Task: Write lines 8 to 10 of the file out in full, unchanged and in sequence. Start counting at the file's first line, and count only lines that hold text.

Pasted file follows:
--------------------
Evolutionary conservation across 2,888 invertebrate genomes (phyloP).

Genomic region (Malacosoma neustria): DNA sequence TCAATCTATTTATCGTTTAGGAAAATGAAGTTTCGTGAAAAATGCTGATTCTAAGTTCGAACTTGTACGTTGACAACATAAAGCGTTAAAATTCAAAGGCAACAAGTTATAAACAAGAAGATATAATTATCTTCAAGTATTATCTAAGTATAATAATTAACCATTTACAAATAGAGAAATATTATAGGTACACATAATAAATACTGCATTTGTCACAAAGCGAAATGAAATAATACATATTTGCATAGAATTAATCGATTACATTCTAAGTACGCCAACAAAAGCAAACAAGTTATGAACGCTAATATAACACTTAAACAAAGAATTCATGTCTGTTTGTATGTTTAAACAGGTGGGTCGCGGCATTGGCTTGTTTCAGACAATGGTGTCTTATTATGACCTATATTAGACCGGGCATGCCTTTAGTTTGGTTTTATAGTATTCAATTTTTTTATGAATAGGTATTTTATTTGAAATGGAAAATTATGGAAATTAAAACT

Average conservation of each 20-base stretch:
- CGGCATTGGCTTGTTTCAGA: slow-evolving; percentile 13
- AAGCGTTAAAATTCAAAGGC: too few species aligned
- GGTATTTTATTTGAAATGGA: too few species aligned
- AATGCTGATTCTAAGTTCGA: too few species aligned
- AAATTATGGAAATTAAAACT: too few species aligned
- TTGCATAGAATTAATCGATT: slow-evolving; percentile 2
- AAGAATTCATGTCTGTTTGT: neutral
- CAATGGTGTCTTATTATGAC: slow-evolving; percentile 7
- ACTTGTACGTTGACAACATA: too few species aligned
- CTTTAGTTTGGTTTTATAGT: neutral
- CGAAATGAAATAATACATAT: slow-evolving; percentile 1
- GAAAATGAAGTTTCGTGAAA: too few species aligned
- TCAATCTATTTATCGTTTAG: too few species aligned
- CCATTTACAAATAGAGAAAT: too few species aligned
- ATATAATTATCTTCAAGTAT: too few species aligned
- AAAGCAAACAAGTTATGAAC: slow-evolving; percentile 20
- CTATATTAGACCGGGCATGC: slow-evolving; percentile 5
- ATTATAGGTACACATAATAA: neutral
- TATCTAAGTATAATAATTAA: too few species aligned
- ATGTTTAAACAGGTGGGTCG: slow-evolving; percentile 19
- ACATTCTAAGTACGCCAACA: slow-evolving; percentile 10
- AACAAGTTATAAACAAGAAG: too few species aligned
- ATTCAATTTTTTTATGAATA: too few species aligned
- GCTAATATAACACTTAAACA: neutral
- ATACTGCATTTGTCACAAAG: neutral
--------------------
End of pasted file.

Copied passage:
- AAATTATGGAAATTAAAACT: too few species aligned
- TTGCATAGAATTAATCGATT: slow-evolving; percentile 2
- AAGAATTCATGTCTGTTTGT: neutral